Why boot scripts in /etc
mbenkmann at gmx.de
Fri Dec 8 02:24:36 PST 2000
> On Fri, Dec 08, 2000 at 12:19:44AM +0100, Matthias Benkmann wrote:
> > Why are the LFS boot scripts in /etc when the usual place seems to be
> > /sbin. After all, they're executables.
> sbin = System Binaries.
> A script that has executable permissions is not a binary,
That's a weak argument. Several system commands are only scripts, nohup
being one of the more important ones, and those are also kept in /usr/BIN
not /usr/SCRIPT. And i'm sure that on every normal Linux distro you'll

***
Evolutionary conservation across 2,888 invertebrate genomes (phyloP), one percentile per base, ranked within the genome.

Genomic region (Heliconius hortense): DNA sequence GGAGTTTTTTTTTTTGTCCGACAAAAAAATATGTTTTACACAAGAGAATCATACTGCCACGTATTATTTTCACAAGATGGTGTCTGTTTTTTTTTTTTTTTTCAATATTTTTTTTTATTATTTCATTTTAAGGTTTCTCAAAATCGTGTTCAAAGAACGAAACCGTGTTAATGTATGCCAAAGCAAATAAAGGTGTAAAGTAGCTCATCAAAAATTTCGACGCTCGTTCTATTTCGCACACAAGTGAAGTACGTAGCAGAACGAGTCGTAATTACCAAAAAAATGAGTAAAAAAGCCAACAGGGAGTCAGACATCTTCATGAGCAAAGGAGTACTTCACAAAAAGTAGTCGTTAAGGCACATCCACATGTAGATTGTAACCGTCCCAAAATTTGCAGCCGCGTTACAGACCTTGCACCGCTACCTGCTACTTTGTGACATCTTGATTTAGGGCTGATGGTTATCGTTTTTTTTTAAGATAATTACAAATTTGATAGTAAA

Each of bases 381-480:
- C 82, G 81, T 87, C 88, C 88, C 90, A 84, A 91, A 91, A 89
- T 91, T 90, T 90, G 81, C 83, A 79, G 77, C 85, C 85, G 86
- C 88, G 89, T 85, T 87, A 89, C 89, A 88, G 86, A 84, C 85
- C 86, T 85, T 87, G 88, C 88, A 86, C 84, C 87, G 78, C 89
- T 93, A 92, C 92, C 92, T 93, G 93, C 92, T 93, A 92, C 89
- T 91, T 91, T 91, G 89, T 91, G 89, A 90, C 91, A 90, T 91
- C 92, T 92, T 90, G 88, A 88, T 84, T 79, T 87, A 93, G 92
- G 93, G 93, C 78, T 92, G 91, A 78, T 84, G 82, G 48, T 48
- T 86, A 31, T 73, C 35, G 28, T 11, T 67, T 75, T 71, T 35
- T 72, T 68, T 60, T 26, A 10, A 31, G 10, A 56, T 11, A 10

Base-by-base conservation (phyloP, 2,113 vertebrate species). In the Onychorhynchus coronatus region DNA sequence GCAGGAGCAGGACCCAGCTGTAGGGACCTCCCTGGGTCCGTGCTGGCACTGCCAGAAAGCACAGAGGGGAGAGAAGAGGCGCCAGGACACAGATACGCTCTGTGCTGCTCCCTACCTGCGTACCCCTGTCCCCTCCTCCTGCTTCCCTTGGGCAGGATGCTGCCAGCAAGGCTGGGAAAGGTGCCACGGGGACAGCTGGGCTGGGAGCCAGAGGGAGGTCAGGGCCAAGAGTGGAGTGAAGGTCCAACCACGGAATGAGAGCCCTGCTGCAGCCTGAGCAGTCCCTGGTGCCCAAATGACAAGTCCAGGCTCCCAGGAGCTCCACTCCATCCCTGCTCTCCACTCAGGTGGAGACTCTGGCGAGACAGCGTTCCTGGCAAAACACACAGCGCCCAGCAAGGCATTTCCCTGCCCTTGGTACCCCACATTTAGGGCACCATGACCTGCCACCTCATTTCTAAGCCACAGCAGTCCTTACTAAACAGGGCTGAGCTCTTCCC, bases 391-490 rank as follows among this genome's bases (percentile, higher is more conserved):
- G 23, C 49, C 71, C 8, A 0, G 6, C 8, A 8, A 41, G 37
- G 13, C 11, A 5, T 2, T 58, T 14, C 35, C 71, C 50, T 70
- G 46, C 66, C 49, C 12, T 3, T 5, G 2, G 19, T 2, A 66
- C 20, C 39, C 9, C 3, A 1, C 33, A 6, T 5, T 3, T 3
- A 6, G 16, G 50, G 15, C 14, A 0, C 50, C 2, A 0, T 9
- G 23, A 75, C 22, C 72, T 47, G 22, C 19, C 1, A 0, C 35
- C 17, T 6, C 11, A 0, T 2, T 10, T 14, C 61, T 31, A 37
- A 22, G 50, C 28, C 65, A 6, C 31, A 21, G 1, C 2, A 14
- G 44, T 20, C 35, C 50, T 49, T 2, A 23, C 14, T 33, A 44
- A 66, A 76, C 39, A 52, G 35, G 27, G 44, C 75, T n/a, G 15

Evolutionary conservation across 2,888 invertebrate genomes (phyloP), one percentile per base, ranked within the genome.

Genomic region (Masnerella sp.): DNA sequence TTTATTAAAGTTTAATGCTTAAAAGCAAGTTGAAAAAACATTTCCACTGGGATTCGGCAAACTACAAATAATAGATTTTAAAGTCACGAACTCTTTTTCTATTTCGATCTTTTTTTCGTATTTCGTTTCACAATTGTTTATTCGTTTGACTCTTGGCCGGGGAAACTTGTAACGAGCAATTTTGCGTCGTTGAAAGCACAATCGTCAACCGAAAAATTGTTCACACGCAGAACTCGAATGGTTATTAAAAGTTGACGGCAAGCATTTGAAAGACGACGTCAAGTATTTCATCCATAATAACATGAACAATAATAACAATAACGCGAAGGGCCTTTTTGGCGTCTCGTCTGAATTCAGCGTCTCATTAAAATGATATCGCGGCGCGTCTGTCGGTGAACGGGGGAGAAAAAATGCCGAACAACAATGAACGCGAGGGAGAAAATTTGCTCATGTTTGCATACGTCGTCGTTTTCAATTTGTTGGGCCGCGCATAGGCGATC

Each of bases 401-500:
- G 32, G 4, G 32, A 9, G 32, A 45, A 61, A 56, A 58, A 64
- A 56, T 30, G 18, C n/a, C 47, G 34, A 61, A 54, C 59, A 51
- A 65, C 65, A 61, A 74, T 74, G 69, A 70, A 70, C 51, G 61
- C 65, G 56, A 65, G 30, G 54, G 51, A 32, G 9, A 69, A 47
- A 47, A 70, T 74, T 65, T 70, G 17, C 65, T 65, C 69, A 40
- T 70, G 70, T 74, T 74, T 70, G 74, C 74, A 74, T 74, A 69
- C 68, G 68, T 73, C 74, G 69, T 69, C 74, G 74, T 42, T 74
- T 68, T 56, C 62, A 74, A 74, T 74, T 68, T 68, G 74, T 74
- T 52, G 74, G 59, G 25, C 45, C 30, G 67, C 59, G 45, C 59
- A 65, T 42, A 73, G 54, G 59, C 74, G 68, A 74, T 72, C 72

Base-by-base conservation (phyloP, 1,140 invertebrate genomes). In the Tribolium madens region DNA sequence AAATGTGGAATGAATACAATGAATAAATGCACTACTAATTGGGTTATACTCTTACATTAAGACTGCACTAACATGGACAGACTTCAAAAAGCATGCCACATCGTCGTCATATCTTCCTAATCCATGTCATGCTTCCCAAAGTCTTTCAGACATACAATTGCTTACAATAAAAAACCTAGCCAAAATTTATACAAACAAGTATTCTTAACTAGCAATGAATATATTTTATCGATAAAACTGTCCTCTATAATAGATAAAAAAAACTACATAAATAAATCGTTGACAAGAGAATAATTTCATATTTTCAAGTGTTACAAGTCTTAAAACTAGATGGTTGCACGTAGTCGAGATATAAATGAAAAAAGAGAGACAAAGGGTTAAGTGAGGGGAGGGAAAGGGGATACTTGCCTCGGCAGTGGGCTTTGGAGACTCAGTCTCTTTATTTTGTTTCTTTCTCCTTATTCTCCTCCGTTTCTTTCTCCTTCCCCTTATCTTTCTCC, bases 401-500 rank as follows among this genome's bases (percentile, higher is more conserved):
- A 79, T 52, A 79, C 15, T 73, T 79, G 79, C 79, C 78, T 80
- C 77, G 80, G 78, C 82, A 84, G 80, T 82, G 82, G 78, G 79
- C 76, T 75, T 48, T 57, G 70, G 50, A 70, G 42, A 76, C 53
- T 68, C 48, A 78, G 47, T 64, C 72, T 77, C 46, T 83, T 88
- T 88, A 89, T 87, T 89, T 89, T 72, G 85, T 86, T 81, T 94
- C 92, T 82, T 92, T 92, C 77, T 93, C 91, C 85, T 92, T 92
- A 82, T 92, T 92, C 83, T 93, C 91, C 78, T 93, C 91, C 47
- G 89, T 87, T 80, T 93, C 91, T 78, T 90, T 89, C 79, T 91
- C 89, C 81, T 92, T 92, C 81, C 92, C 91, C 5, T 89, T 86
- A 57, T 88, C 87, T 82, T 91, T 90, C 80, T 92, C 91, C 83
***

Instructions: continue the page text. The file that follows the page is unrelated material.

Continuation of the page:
find at least on script in /sbin.
BTW, I'd like to know how exactly you define "binary". Is a Java class in
bytecode a "binary"? And what about a bash script with lots of German
umlauts (i.e. characters >128) in comments? And what if I use a C program
to start/stop a certain service. There's nothing preventing me from
writing a C program that does exactly the same as the "rc" script. Would
you still put that in /etc?
And how about if I use gzipped init scripts? I'm sure it would be easy to
extend bash to support that like less and others support gzip compression
transparently. Aren't gzipped files binaries?
I think that it's the executable character that constitutes a "binary",
not the representation as non-ASCII text.
Besides, "binary" in the literal sense refers to every file on a hard
This sentence no verb.
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